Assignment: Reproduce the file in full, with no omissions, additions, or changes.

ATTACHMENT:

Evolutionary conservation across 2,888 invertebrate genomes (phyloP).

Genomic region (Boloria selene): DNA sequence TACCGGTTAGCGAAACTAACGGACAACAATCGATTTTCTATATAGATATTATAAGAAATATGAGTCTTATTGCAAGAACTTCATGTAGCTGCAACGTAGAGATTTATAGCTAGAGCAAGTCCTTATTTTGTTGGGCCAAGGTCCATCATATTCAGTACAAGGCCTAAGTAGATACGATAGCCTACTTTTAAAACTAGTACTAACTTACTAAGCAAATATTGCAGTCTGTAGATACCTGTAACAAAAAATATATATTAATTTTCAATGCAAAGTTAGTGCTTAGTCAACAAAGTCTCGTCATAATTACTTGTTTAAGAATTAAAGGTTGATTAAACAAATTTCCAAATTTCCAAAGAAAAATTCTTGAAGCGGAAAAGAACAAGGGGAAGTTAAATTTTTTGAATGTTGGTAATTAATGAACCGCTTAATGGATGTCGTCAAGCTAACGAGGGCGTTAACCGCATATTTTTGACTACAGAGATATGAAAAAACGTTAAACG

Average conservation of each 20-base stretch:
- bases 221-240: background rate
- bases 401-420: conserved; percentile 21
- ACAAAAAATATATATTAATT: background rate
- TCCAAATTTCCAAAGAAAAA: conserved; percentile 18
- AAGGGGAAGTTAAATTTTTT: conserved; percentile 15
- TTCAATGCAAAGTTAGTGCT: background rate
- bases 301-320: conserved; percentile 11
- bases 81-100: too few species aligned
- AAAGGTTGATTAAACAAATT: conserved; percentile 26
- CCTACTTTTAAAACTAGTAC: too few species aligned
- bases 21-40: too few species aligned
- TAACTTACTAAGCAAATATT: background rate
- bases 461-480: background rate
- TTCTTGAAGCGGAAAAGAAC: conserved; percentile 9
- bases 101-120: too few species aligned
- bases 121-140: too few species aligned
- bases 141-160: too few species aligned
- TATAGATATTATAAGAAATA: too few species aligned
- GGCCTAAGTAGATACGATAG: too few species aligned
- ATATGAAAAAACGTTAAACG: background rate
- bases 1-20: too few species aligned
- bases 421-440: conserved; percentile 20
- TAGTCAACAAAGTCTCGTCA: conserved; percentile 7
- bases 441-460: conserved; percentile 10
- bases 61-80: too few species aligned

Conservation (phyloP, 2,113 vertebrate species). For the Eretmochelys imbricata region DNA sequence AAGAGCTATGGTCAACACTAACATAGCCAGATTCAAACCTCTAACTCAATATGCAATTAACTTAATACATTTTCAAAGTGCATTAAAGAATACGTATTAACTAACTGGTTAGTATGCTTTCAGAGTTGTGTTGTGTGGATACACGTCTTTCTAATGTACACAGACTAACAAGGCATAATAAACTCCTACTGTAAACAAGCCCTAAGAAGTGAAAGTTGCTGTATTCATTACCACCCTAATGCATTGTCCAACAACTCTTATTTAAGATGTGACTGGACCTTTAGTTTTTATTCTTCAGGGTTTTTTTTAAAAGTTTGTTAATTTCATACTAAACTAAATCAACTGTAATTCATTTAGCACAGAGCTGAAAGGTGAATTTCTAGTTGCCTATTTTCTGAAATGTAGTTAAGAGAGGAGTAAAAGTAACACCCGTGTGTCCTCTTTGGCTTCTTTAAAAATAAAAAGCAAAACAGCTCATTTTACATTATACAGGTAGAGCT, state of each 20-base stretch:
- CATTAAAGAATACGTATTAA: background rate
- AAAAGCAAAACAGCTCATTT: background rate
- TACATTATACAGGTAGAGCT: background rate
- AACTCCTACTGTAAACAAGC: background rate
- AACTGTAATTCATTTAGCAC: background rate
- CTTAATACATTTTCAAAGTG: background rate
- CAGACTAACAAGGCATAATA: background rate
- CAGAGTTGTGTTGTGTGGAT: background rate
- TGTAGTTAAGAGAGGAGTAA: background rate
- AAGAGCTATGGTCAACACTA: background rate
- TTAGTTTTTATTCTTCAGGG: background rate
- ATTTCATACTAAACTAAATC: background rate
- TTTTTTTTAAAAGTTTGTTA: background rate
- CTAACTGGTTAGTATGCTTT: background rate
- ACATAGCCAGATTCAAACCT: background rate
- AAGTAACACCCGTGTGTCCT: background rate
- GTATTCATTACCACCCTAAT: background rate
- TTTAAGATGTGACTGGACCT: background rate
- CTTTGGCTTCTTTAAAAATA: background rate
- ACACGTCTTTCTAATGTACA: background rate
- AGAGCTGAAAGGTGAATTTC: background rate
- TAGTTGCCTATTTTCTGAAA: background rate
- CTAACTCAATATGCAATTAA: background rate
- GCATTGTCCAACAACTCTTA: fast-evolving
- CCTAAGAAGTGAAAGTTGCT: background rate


Evolutionary conservation across 2,888 invertebrate genomes (phyloP).

Genomic region (Boloria selene): DNA sequence TACCGGTTAGCGAAACTAACGGACAACAATCGATTTTCTATATAGATATTATAAGAAATATGAGTCTTATTGCAAGAACTTCATGTAGCTGCAACGTAGAGATTTATAGCTAGAGCAAGTCCTTATTTTGTTGGGCCAAGGTCCATCATATTCAGTACAAGGCCTAAGTAGATACGATAGCCTACTTTTAAAACTAGTACTAACTTACTAAGCAAATATTGCAGTCTGTAGATACCTGTAACAAAAAATATATATTAATTTTCAATGCAAAGTTAGTGCTTAGTCAACAAAGTCTCGTCATAATTACTTGTTTAAGAATTAAAGGTTGATTAAACAAATTTCCAAATTTCCAAAGAAAAATTCTTGAAGCGGAAAAGAACAAGGGGAAGTTAAATTTTTTGAATGTTGGTAATTAATGAACCGCTTAATGGATGTCGTCAAGCTAACGAGGGCGTTAACCGCATATTTTTGACTACAGAGATATGAAAAAACGTTAAACG

Average conservation of each 20-base stretch:
- bases 221-240: background rate
- bases 401-420: conserved; percentile 21
- ACAAAAAATATATATTAATT: background rate
- TCCAAATTTCCAAAGAAAAA: conserved; percentile 18
- AAGGGGAAGTTAAATTTTTT: conserved; percentile 15
- TTCAATGCAAAGTTAGTGCT: background rate
- bases 301-320: conserved; percentile 11
- bases 81-100: too few species aligned
- AAAGGTTGATTAAACAAATT: conserved; percentile 26
- CCTACTTTTAAAACTAGTAC: too few species aligned
- bases 21-40: too few species aligned
- TAACTTACTAAGCAAATATT: background rate
- bases 461-480: background rate
- TTCTTGAAGCGGAAAAGAAC: conserved; percentile 9
- bases 101-120: too few species aligned
- bases 121-140: too few species aligned
- bases 141-160: too few species aligned
- TATAGATATTATAAGAAATA: too few species aligned
- GGCCTAAGTAGATACGATAG: too few species aligned
- ATATGAAAAAACGTTAAACG: background rate
- bases 1-20: too few species aligned
- bases 421-440: conserved; percentile 20
- TAGTCAACAAAGTCTCGTCA: conserved; percentile 7
- bases 441-460: conserved; percentile 10
- bases 61-80: too few species aligned

Conservation (phyloP, 2,113 vertebrate species). For the Eretmochelys imbricata region DNA sequence AAGAGCTATGGTCAACACTAACATAGCCAGATTCAAACCTCTAACTCAATATGCAATTAACTTAATACATTTTCAAAGTGCATTAAAGAATACGTATTAACTAACTGGTTAGTATGCTTTCAGAGTTGTGTTGTGTGGATACACGTCTTTCTAATGTACACAGACTAACAAGGCATAATAAACTCCTACTGTAAACAAGCCCTAAGAAGTGAAAGTTGCTGTATTCATTACCACCCTAATGCATTGTCCAACAACTCTTATTTAAGATGTGACTGGACCTTTAGTTTTTATTCTTCAGGGTTTTTTTTAAAAGTTTGTTAATTTCATACTAAACTAAATCAACTGTAATTCATTTAGCACAGAGCTGAAAGGTGAATTTCTAGTTGCCTATTTTCTGAAATGTAGTTAAGAGAGGAGTAAAAGTAACACCCGTGTGTCCTCTTTGGCTTCTTTAAAAATAAAAAGCAAAACAGCTCATTTTACATTATACAGGTAGAGCT, state of each 20-base stretch:
- CATTAAAGAATACGTATTAA: background rate
- AAAAGCAAAACAGCTCATTT: background rate
- TACATTATACAGGTAGAGCT: background rate
- AACTCCTACTGTAAACAAGC: background rate
- AACTGTAATTCATTTAGCAC: background rate
- CTTAATACATTTTCAAAGTG: background rate
- CAGACTAACAAGGCATAATA: background rate
- CAGAGTTGTGTTGTGTGGAT: background rate
- TGTAGTTAAGAGAGGAGTAA: background rate
- AAGAGCTATGGTCAACACTA: background rate
- TTAGTTTTTATTCTTCAGGG: background rate
- ATTTCATACTAAACTAAATC: background rate
- TTTTTTTTAAAAGTTTGTTA: background rate
- CTAACTGGTTAGTATGCTTT: background rate
- ACATAGCCAGATTCAAACCT: background rate
- AAGTAACACCCGTGTGTCCT: background rate
- GTATTCATTACCACCCTAAT: background rate
- TTTAAGATGTGACTGGACCT: background rate
- CTTTGGCTTCTTTAAAAATA: background rate
- ACACGTCTTTCTAATGTACA: background rate
- AGAGCTGAAAGGTGAATTTC: background rate
- TAGTTGCCTATTTTCTGAAA: background rate
- CTAACTCAATATGCAATTAA: background rate
- GCATTGTCCAACAACTCTTA: fast-evolving
- CCTAAGAAGTGAAAGTTGCT: background rate